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As you would do with a hand glider, by shifting your weight. The rider wants to dive? They lean forward, then backward to stop the dive or to go up. Slightly leaning on a side will push the animal to turn. Thus the rein can be used to keep the balance or few extra commands like telling the animal to land.

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Theory

For any vehicle moving in 3 dimensions, you need to control the roll, pitch, and yaw

For a flying animal, I'm thinking reins to control the direction similar to the style of a Two-line sports Kite.

Details

The driver will have two sets of reins. one in each hand.

Each set of reins (left set/right set) is connected to something like the handle from a U-Controled model airplane. Think of it as a stick that you hold in the middle with one line at the top of the stick and one line on bottom.

From the side, you'll see the reins connected off center to the bit. one is connected above the bit while the other is connected below the bit. pulling on the correct ones evenly (both up or both down) will give you pitch control (up/down).

Pulling evenly on one of the sets of reins (left or right) will give you yaw control (left/right) like a horse.

Pulling unevenly on both sets of reins, maybe even a twist, will give you the role control of the animal. (basically, you want the head to twist)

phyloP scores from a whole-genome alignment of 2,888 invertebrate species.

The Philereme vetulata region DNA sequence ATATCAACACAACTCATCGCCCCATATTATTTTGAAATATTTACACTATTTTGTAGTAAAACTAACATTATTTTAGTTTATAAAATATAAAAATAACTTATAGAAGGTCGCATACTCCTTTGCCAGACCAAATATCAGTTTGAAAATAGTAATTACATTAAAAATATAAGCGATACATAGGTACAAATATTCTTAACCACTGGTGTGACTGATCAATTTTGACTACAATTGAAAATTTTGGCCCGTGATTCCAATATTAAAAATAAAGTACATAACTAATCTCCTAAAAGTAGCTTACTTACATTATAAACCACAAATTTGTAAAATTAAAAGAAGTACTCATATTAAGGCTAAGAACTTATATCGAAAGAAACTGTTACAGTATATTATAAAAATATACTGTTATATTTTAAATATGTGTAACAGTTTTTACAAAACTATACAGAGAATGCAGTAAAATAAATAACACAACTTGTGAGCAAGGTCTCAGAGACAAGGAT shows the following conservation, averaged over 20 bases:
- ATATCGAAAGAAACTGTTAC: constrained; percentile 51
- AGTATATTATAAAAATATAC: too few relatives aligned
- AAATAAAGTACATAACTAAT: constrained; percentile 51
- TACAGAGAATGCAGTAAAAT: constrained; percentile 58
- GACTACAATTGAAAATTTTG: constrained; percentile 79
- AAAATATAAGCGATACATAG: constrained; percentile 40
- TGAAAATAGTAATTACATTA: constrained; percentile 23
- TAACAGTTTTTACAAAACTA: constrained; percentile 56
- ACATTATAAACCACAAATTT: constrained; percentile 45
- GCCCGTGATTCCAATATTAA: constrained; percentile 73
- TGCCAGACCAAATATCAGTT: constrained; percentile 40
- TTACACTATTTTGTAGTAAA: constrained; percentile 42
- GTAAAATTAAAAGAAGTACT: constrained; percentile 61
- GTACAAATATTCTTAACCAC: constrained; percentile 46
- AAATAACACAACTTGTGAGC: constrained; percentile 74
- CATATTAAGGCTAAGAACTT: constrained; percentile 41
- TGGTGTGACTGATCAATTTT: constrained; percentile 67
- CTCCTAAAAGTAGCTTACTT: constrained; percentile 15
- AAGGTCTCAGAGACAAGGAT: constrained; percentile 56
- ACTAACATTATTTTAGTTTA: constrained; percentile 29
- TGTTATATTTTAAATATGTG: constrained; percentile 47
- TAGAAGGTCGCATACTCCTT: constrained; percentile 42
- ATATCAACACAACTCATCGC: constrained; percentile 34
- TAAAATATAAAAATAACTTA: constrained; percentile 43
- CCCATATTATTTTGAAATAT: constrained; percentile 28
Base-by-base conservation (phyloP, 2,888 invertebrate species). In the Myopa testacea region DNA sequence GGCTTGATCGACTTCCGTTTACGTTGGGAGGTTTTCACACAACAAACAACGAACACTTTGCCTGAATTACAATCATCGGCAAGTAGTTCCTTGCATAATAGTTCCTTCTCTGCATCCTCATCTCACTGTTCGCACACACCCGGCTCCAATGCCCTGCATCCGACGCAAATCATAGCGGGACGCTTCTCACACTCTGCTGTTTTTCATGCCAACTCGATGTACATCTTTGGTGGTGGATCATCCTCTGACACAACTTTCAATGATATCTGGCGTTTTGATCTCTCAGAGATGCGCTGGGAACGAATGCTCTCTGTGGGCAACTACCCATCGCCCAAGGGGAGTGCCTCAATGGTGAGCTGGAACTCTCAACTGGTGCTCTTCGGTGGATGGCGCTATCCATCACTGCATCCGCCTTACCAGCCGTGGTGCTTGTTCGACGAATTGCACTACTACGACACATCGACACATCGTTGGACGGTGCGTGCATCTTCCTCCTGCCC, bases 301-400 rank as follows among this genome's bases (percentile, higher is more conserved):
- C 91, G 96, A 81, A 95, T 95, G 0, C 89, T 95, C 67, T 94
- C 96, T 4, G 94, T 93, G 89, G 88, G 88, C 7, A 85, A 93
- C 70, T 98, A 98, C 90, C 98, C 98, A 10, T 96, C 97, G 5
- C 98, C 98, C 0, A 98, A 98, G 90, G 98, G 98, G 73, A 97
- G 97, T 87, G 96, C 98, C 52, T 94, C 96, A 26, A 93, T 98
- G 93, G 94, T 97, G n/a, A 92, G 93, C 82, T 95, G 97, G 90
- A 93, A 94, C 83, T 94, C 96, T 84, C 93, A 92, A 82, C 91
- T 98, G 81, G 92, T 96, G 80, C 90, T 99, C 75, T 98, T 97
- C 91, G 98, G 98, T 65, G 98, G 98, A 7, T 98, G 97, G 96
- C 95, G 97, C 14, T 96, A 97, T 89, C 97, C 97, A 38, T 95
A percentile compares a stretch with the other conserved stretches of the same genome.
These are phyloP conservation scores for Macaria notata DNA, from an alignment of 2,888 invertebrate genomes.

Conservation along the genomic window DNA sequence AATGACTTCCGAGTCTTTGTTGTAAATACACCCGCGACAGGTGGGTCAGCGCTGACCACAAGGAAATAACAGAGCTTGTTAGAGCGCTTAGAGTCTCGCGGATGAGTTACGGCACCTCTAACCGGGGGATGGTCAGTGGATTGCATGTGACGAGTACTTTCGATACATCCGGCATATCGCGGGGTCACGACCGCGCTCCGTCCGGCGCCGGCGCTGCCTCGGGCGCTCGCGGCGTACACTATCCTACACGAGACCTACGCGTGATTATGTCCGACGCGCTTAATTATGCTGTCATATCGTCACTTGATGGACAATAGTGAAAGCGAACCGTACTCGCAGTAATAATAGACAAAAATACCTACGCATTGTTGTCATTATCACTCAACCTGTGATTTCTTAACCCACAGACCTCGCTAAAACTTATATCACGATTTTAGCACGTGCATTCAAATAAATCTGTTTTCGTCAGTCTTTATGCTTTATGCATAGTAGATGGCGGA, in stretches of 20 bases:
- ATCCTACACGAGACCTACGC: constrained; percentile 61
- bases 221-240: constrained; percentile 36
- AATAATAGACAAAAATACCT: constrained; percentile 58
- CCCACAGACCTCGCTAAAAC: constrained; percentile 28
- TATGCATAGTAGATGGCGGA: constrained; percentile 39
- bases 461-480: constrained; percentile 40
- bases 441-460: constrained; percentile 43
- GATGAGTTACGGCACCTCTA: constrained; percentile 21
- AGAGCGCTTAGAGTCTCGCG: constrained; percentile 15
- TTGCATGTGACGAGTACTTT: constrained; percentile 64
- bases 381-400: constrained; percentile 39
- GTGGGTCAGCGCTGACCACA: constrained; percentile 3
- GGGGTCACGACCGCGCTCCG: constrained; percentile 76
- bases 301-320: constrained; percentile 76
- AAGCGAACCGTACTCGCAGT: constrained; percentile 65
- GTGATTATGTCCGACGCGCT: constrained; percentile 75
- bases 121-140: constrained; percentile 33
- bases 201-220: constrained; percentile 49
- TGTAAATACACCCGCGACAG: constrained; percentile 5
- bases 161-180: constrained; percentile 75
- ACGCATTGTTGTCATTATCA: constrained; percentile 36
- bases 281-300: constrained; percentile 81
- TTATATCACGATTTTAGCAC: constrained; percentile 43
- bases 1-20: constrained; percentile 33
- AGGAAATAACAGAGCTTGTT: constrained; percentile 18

photo chopped side view of a prototype bit and reins

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  • $\begingroup$ That's a reasonable answer, but it could make it bigger and more detailed. $\endgroup$ Dec 1, 2021 at 18:16
  • $\begingroup$ @Rekesoft Answer expanded with image of bit and reins in use $\endgroup$ Dec 1, 2021 at 21:34
  • $\begingroup$ Maybe you didn't know this, but bits only work with horses because there's a large gap between the front and back teeth, into which the bit fits: en.wikipedia.org/wiki/Bit_(horse) (You can also ride with a bitless bridle, as I often do, if you have a well-trained horse.) So a bit would probably be very uncomfortable for your eagle. $\endgroup$
    – jamesqf
    Dec 2, 2021 at 4:36
  • $\begingroup$ Flying vehicles only control yaw to avoid lateral aerodynamic loads, so called “coordinated flight”. You can, and want, to leave it up the flying mount. So you only need to control pitch and roll (when you roll a plane and don't command any yaw, it turns) and you can do that with normal reins (one on each side). They may need to be rigid to give a positive push down command though. $\endgroup$
    – Jan Hudec
    Dec 2, 2021 at 8:50
  • $\begingroup$ The sport kites are a bad example, because you only control roll there. But paragllides only have two brake lines—even pull for pitch, one side pull for roll, stable in yaw without explicit control. $\endgroup$
    – Jan Hudec
    Dec 2, 2021 at 9:11
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As a General Rule, You Ride and Animal, you do not Pilot it

Piloting is a system where by you have direct control over a vehicle. Riding is different, this is where you are on an animal that has free will, and you are communicating to it what you want it to do... and it then chooses whether or not to listen. So, reigns do not make a horse do anything, they are just used as a tool to signal to the horse what you want it to do. If a flying creature were similarly intelligent, it could be taught to respond to these cues the same regardless of whether you are actually changing the direction of the animal's head... but this is not a question about "riding" a flying animal, this is a question about "piloting" one.